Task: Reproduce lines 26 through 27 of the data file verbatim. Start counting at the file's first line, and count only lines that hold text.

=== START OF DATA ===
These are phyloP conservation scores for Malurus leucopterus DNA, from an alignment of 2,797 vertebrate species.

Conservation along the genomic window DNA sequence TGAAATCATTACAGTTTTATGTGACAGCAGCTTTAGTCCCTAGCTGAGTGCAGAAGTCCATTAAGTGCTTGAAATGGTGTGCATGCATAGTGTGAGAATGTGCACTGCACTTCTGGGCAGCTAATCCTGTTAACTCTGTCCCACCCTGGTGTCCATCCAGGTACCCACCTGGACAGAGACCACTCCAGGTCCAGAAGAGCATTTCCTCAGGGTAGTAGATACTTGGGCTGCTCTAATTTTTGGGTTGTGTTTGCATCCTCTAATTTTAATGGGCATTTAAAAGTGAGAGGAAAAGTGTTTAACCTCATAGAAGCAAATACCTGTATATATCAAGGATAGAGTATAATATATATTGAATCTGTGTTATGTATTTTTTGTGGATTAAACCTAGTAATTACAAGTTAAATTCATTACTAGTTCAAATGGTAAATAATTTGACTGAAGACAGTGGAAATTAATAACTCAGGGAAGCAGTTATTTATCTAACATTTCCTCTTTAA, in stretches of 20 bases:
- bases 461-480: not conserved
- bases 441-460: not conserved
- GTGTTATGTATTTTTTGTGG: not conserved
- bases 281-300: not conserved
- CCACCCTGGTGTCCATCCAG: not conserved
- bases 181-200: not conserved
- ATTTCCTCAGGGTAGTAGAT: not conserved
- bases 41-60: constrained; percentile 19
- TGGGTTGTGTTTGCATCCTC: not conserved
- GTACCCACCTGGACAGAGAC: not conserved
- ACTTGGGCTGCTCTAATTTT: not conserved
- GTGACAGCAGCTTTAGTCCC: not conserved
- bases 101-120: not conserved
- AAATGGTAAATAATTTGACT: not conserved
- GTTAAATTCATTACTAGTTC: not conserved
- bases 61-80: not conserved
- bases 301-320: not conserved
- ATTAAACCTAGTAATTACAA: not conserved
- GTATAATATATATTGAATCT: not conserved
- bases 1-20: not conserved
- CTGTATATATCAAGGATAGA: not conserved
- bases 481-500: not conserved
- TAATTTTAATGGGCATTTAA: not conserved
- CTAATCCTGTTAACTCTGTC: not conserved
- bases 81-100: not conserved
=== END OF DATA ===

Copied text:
- CTAATCCTGTTAACTCTGTC: not conserved
- bases 81-100: not conserved